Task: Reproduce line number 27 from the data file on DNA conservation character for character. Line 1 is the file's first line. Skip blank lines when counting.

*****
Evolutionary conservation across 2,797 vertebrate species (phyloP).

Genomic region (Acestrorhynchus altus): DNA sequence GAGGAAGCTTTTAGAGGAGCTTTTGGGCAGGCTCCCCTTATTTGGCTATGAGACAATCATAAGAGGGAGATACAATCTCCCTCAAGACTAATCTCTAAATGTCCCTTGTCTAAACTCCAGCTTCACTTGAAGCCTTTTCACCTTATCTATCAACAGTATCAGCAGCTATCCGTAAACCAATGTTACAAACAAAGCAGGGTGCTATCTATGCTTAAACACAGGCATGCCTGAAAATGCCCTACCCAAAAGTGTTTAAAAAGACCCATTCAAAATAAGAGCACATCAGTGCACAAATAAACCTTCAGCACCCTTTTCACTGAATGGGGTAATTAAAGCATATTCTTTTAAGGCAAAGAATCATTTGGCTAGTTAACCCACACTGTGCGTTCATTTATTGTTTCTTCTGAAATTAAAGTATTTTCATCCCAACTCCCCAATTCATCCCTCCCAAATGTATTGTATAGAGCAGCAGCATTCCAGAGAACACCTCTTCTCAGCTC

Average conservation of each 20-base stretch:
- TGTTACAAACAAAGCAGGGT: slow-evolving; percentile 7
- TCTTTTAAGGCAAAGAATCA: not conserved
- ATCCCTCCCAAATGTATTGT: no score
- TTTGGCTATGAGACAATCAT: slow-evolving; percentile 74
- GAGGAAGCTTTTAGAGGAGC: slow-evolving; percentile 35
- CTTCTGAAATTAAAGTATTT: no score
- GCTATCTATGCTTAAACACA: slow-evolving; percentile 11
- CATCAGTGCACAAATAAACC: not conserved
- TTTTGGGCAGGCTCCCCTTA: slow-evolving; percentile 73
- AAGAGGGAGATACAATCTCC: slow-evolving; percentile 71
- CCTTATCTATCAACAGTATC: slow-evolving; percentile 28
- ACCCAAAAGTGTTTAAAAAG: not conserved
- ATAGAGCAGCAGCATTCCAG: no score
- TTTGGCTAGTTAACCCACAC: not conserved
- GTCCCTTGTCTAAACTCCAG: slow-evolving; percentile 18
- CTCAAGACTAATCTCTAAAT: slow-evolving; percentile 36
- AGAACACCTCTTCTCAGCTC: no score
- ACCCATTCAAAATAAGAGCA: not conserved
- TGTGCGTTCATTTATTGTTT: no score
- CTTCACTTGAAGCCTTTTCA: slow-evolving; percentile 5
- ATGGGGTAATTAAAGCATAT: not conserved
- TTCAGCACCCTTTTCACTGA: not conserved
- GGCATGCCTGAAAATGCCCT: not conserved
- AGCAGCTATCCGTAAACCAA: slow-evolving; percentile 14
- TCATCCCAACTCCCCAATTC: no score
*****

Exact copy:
- AGCAGCTATCCGTAAACCAA: slow-evolving; percentile 14